Fixing the Terms ‘Casual’ and ‘Hardcore’
August 23, 2010 § Leave a comment
- See also, ‘Hardcore Game’
- (n) A game requiring a large time investment to complete once, usually made up of a detailed world which will be played by either a single or a group of players.
- (n) A game played primarily by ‘Classical Gamers’ (See also: Hardcore Gamers)
- See also, ‘Casual Game’
- (n) A more basic game requiring less time to complete once. Will usually feature more simplistic graphics and mechanics leading to it being player by a far wider group of people.
- (n) A game played primarily by ‘Pop Gamers’ (See also: Casual Gamers)
As a relatively unestablished medium, critics have struggled with finding the correct terminology to describe games. Some terms such as ‘gameplay’ have definitions that are so broad so as to be almost indescribable, and others such as ‘pacing’ and ‘arc’ have been taken wholesale from the dictionary’s of other mediums altogether. Most of these phrases work well in games journalism, but without a doubt there are two others that need to go: ‘casual’ and ‘hardcore’.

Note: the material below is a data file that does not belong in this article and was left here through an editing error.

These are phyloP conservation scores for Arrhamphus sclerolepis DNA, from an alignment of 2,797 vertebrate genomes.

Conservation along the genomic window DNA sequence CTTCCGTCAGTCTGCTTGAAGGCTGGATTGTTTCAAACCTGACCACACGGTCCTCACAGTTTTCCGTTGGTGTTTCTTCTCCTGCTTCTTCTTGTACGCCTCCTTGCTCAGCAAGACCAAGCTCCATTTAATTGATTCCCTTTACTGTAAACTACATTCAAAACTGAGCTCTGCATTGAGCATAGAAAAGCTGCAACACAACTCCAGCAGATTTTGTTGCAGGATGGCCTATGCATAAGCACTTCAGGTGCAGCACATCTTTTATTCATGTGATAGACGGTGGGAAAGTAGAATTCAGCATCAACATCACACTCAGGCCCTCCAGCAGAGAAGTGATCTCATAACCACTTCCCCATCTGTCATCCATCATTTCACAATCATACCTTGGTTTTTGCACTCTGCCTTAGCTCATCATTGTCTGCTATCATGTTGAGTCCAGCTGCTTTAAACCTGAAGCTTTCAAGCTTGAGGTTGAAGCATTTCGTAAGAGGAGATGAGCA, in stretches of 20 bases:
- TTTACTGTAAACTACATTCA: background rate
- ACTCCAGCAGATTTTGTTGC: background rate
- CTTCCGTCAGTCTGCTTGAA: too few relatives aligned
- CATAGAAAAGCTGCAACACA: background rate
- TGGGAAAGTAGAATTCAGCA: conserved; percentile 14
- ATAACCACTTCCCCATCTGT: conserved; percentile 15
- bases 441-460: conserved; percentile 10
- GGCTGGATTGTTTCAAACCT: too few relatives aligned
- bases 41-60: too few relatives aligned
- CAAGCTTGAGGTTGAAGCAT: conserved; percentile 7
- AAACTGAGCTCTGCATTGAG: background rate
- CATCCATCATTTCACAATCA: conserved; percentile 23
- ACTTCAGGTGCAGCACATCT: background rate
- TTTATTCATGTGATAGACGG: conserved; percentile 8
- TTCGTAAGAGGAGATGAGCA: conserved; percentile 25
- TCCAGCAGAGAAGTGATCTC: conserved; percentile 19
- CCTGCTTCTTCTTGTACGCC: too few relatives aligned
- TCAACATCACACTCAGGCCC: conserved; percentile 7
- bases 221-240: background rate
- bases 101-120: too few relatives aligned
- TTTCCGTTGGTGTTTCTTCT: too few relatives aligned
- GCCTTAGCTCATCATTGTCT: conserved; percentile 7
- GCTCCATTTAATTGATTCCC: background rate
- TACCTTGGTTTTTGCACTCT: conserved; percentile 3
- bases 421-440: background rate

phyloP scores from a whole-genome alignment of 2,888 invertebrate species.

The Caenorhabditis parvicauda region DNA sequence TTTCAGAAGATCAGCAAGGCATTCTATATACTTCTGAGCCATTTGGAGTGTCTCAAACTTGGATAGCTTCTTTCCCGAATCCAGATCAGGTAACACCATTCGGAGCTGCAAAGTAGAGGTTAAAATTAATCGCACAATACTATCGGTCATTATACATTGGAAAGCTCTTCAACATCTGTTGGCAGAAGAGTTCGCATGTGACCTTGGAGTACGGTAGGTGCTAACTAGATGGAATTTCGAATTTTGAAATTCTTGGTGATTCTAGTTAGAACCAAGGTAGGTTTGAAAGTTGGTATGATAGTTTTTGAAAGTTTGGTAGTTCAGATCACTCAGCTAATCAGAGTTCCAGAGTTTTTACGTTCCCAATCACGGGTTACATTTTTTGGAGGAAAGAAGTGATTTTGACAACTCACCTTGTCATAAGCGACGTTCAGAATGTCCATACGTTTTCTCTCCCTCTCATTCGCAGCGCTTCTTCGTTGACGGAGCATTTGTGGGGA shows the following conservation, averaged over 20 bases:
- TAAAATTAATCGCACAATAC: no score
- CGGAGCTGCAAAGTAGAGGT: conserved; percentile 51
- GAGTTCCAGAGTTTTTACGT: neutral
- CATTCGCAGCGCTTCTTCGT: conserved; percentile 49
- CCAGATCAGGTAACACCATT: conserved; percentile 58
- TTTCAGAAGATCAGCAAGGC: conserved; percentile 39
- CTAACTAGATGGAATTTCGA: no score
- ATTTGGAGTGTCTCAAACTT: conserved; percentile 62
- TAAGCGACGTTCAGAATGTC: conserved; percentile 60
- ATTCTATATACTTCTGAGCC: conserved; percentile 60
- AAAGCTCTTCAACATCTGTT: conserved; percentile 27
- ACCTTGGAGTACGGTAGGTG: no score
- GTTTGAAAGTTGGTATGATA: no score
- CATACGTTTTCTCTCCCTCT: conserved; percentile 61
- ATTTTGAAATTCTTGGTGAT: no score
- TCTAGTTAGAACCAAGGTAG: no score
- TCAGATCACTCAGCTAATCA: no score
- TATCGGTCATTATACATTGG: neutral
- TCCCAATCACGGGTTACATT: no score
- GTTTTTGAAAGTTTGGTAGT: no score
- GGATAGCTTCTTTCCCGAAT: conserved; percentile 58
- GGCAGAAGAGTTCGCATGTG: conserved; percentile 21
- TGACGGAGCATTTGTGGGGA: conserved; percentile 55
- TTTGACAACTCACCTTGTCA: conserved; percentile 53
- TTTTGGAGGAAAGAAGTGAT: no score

There may have been a time when these terms fit what they were describing. The hardcore players may have fell into the gaming stereotype, spending hours upon hours playing enormously complex games which made up their only hobby. Casual gamers meanwhile, may have spent a dollar or two playing Pac-Man but would otherwise not consider themselves a ‘gamer’ in any sense of the word.
Though it may be easy to claim that it’s only recently these categories have fallen apart, the fact is that the line between them has never been very distinct. Consider for example the game Tetris. Tetris has found a home on every platform ever conceived, from the first Gameboy right up until EA’s version released on PSP next year. Everyone has played at least one game of Tetris in their life, and as such initially it seems to be clearly a casual game. At the same time though there are many people who’ve spent hours with this simplistic puzzle game, to the extent that dreaming about Tetris is a recognised phenomenon. Farmville players may be technically classed as ‘casual’, but that won’t stop them from playing the game for far longer than the time it’ll take you to finish Kane and Lynch 2: Dog Days.
The argument here is not that there isn’t a difference between Farmville and Modern Warfare – clearly these two games are in entirely separate leagues when it comes to the experiences they provide – but that calling one ‘casual’ and one ‘hardcore’ is incredibly misleading, not to mention patronising on both fronts.